Looks be damned: a Type II adventure review of the simply effective Bar Mitts

Neoprene booties but for your hands, Bar Mitts are a cure for the bitter cold

Image shows the Bar Mitts attached to a bike
(Image credit: Anne-Marije Rook)
Cycling Weekly Verdict

The Bar Mitts are a simple yet highly effective solution for cold hands in wintery conditions. Aesthetics are a small price to pay for warm hands.

Reasons to buy
  • +

    Easy to install and remove

  • +

    Water and wind proof material

  • +

    Simply effective

Reasons to avoid
  • -


  • -

    Some restriction in hand positioning

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I’d seen Bar Mitts, sometimes also called "pogies", on commuter and fat bikes for years — those odd-looking black neoprene sacks that take up most of your bars. But I take back any side-eyeing I’ve ever done because they are indeed incredibly effective and I have now become a "pogie" user.

In the thrall of global climate change, winters here in the Pacific Northwest have become increasingly more severe. Sure we were always used to a fair bit of rain in the winter but freezing temperatures and snow are becoming an increasingly common occurrence.  After getting caught out by a low snow line on a recent gravel ride —and crying in my car afterwards as the fingers painfully came back to life—, I turned to Bar Mitts to see how these compared to the best winter cycling gloves...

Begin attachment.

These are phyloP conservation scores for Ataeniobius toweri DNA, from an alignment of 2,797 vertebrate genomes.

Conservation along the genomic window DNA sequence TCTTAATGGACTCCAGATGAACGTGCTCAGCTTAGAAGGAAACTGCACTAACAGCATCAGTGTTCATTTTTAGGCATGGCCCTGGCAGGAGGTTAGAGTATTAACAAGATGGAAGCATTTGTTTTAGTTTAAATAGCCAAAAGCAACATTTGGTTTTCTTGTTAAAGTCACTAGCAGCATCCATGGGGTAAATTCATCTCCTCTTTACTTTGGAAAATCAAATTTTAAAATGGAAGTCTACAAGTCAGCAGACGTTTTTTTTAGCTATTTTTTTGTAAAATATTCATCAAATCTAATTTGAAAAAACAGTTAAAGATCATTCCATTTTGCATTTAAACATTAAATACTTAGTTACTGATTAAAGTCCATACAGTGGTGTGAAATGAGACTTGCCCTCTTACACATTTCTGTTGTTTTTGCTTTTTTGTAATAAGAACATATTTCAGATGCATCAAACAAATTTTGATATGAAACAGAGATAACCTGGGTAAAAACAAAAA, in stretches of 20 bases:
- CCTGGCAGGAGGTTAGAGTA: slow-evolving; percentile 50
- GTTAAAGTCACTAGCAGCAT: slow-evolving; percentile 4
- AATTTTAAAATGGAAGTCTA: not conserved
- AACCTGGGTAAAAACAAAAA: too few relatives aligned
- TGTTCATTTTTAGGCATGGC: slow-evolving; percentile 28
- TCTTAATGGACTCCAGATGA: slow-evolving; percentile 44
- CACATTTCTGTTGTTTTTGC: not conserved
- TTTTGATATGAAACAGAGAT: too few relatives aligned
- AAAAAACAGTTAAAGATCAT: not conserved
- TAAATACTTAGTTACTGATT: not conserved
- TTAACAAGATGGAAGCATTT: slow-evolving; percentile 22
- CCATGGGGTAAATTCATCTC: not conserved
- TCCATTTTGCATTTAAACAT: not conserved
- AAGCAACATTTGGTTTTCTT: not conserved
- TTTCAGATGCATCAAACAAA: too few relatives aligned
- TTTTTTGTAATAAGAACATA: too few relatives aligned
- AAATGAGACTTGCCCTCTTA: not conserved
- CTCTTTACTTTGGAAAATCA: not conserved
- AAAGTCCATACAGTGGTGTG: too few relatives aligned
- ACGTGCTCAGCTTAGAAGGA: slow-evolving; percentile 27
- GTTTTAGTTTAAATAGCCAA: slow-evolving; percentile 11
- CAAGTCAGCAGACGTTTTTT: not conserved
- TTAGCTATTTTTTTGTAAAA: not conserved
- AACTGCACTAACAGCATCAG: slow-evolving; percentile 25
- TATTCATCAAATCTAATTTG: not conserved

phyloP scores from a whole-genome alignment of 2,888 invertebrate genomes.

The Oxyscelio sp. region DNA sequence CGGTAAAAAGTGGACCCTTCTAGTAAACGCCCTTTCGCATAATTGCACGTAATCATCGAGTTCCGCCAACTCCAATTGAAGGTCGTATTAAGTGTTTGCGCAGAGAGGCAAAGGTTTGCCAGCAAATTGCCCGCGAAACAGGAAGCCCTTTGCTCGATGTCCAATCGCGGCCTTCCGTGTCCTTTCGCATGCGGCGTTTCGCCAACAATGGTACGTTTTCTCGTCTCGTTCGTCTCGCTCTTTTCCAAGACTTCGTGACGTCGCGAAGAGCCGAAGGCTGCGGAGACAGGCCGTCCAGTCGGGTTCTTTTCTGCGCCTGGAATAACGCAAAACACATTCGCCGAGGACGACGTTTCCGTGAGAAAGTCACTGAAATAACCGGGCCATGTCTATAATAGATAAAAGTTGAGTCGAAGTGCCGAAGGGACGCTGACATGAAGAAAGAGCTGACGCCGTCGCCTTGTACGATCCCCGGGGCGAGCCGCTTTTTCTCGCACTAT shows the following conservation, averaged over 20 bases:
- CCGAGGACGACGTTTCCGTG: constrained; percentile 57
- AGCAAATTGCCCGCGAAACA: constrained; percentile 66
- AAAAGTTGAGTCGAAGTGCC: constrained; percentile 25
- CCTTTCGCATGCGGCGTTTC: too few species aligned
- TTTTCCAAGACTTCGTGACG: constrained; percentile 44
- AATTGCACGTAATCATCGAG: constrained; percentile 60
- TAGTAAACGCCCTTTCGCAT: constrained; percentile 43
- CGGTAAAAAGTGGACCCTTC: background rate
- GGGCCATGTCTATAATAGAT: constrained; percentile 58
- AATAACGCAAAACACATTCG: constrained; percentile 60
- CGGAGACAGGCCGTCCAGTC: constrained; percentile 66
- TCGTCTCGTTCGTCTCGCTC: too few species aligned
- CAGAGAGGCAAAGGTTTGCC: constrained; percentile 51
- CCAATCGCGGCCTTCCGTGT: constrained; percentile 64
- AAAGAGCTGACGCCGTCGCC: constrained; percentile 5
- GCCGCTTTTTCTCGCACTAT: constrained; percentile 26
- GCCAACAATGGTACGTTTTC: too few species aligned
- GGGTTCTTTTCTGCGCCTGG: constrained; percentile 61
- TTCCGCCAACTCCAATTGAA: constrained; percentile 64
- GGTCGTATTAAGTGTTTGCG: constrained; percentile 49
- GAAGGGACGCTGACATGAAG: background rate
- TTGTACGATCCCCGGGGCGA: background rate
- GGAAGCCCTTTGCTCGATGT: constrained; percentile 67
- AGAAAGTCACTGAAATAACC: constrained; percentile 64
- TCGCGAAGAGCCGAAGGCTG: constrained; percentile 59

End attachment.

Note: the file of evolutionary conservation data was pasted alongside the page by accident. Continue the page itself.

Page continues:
Bar Mitts: construction

Image shows Bar Mitts attached to a bike

(Image credit: Anne-Marije Rook)

Polychloroprene, more commonly called “neoprene”, has long been the star of wetsuits, waders and cycling booties thanks to its excellent waterproof and insulating properties. 

Neooprene gloves are not uncommon in water sports or hang gliding but in my experience with them, the dexterity was limited and the close-celled foam that makes the material waterproof also prevents ventilation, making them entirely too sweaty for cycling use. 

The Bar Mitts, however, are more like neoprene pockets that fold over and enclose your brake levers and hoods, close around the bar using velcro yet keep an opening for easy hand insertion and removal. 

  • Made of waterproof, 5mm thick neoprene with nylon lamination inside and outside
  • The mitts stay open and stiff allowing for easy access 
  • Mitts feature reflective material on seam and logo for visibility
  • There are separate models available for internally and externally routed cables
  • There are even specific models available even for bullhorn bars, flat, mustache, townie or butterfly bars 
  • Most models have various sizes as well
  • MSRP: $74.95 USD

The ride

Image shows the Bar Mitts attached to a bike

(Image credit: Anne-Marije Rook)

It’s almost maddening how simply effective the Bar Mitts are — and why it’s taken me so long to try them. Made of 5mm thick neoprene, the cornucopia-shaped pogies slide over the bar ends, enclosing the brake levers and hoods, and attach to your bars using an integrated velcro strap.